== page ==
Utah, USC licking wounds before meeting

September, 26, 2012
9/26/12
7:00
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In the preseason, USC's visit to Utah on Thursday, Oct. 4, looked like a big game in the Pac-12's South Division. The Trojans were perceived as national title contenders, and a trip to Rice-Eccles Stadium looked like a potential stumbling block because the Utes looked like they might be the second best team in the division.

Things have changed a bit.

On Tuesday, Trojans coach Lane Kiffin fielded a question on the Pac-12 coaches teleconference, waited patiently for 30 or so seconds, then bolted because the reporters on hand had nothing else for him. That's what happens when a so-called national title contender goes down hard in Week 3.

Meanwhile, Utah coach Kyle Whittingham fielded questions about how good Arizona State is and how surprisingly bad his defense played after the Utes suffered a 37-7 shellacking against the Sun Devils.

To summarize what Whittingham said: The pass defense was bad because Sun Devils receivers were wide open. The run defense was "sub-par" and "not very fundamentally sound at times."

The offense? It couldn't do anything. Said Whittingham, "We had no answer for their pressures."

Utah was outgained 512 yards to 209 by the Sun Devils, a South Division rival. That doesn't hint at a team that's going to be competing at the top of the division.

At least Kiffin and the Trojans headed into their bye coming off a reasonably solid win, 27-9, over California. Still, most of the questions around USC are about the surprising struggles of the passing game and the inconsistent offensive line.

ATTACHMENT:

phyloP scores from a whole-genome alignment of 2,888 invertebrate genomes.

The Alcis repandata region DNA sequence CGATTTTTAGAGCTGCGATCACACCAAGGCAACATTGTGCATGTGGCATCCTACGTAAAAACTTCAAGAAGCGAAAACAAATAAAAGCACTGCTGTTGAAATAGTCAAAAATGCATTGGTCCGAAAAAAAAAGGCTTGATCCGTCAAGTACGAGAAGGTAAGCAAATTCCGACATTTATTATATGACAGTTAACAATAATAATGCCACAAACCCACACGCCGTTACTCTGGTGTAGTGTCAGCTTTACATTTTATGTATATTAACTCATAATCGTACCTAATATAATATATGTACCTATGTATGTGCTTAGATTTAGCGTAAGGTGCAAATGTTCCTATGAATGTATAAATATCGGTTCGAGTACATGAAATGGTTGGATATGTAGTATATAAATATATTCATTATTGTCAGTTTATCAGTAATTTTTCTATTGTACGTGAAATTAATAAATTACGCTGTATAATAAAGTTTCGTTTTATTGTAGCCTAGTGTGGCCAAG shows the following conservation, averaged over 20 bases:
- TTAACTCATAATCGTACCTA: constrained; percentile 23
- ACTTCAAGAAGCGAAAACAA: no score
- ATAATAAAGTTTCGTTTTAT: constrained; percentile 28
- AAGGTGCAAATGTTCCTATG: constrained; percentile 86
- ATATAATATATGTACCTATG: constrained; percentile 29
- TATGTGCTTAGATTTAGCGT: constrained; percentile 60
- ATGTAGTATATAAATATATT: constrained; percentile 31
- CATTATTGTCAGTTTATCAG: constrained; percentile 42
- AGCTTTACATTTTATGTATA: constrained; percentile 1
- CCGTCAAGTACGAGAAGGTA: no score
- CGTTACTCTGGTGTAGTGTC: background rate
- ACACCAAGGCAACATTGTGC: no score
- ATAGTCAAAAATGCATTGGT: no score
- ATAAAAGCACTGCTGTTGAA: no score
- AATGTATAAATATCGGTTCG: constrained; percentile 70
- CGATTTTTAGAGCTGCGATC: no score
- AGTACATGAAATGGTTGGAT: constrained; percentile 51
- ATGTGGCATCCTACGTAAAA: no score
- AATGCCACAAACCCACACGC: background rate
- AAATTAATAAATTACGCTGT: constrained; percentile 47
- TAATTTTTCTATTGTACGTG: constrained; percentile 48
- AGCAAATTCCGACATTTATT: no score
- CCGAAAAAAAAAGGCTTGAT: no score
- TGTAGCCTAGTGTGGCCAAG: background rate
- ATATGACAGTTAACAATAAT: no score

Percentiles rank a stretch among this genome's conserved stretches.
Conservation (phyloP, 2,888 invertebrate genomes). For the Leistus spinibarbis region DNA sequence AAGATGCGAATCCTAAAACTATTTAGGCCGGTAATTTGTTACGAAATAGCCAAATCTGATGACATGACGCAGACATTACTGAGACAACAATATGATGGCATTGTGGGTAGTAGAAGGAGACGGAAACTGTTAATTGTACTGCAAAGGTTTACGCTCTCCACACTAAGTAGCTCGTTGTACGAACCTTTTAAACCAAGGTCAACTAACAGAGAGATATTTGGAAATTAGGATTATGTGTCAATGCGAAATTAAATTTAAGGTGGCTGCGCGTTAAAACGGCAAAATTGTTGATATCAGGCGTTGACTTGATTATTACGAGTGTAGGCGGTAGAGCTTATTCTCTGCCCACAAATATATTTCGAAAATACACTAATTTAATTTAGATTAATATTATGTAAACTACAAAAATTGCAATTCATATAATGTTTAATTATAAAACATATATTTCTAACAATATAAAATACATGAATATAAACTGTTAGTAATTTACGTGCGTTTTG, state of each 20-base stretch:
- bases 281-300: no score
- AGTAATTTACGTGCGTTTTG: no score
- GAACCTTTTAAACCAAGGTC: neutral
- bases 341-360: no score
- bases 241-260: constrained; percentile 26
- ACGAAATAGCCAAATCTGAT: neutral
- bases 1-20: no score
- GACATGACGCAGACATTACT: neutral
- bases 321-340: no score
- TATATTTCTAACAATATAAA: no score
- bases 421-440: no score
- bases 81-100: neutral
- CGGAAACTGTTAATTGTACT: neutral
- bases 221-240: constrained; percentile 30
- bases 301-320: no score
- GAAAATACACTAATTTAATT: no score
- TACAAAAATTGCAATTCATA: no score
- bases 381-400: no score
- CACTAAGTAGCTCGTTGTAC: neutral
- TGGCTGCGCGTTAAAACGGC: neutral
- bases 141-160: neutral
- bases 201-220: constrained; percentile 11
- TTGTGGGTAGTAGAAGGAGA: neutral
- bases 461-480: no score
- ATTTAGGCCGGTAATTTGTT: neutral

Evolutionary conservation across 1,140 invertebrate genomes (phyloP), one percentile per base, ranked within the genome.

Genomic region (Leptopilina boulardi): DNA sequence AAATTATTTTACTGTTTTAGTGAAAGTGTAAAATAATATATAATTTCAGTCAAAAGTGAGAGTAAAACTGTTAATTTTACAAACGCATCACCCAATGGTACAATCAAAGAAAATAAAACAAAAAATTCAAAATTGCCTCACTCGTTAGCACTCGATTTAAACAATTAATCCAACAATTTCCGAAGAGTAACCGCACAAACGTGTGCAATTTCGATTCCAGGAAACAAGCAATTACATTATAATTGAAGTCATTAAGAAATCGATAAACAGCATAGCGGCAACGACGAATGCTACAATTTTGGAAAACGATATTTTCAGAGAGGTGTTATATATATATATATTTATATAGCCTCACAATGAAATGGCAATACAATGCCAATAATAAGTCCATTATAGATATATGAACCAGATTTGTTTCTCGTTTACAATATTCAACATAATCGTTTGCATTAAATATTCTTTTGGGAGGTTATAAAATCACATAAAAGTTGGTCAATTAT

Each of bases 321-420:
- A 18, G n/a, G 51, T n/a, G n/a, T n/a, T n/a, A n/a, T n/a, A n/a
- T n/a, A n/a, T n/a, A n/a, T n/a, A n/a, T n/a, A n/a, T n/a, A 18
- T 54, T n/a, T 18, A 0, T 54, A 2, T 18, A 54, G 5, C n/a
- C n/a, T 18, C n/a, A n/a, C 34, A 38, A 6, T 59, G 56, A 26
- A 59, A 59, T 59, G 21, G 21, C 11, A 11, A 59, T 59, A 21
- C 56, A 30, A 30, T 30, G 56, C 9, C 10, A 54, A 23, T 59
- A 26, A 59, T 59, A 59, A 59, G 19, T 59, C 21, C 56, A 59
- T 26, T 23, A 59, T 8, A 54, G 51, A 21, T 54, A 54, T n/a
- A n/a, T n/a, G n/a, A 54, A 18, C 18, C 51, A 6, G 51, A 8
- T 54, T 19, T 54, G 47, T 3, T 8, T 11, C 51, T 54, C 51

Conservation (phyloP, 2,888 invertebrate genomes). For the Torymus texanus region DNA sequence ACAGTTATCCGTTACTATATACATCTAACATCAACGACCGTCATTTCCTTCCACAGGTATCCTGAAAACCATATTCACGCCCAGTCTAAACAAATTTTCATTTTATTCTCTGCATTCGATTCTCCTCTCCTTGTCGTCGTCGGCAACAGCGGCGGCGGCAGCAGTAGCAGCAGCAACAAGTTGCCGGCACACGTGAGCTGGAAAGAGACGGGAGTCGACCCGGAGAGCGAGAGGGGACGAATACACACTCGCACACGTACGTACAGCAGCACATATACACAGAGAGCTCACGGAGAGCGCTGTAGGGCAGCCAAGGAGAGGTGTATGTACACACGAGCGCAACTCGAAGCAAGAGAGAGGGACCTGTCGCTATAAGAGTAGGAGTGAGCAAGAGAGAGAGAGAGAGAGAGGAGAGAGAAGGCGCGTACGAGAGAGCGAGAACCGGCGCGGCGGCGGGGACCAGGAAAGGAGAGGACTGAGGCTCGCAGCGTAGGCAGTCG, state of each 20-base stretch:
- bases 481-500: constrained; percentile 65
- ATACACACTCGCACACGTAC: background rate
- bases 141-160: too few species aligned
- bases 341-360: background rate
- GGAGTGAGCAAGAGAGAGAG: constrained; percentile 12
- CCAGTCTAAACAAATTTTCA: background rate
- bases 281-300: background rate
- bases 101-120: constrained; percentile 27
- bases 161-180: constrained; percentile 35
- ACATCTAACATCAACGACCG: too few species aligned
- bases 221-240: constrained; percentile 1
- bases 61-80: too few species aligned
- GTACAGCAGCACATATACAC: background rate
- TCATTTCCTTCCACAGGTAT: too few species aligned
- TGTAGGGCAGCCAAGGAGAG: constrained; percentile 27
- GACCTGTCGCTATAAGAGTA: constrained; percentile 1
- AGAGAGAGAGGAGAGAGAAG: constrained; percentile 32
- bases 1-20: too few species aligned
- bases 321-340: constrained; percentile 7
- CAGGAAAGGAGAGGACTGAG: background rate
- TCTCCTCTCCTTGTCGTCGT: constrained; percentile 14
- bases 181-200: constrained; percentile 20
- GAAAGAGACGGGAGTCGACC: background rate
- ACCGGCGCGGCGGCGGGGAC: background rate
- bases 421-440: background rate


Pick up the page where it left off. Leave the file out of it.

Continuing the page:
What has become clear about USC: It's offensive line is a lot better with center Khaled Holmes, who is perhaps the best O-lineman in the conference. Holmes was carted off the field in the Cal game due to an aggravated ankle injury, and his status for next week -- perhaps the next few weeks -- is highly questionable.

The Utes have their own injury issues. They -- again -- lost QB Jordan Wynn to a shoulder injury, and Wynn called it a career. Then the guy who made the offense go last year, running back John White, pulled up lame with his own ankle injury. The Utes were able to pull out a win without White against BYU, but they couldn't generate any offense against the Sun Devils with a hobbled White playing at about 75 percent.

The Utes need White to be ready to go against USC. Whittingham said he was optimistic that White will be 100 percent "in the very near future... hopefully."

If White isn't himself -- and, really, even if he is -- the Utes will need a big game from QB Jon Hays to challenge the Trojans. Hays replaced Wynn last year, and his chief task then was to hand the ball to White and not screw things up. But he showed some flashes late in the season, particularly during the comeback Sun Bowl victory over Georgia Tech, and Whittingham praised his "dramatic improvement" this fall.

"I think he's played very well," Whittingham said. "We need to throw the ball more than we have."

That could be interesting to watch. Utah, which features two new offensive tackles, has struggled with protection issues, surrendering 11 sacks. USC leads the Pac-12 with 15 sacks.

On the other side of the ball, the Utes defense has been hot and cold. Trojans QB Matt Barkley likely is hoping to get back on track against a unit that is ninth in the conference in pass efficiency defense.

Both teams have plenty to fret about during their off week.

While the contest next week doesn't look like it will carry as much gravitas as expected, it's still fair to say a Utah upset would resonate both regionally and nationally.

Suffice it to say, Kiffin would get a lot more questions on the next conference call, while Whittingham might find it more fun to provide his thoughts on his team.

Ted Miller | email

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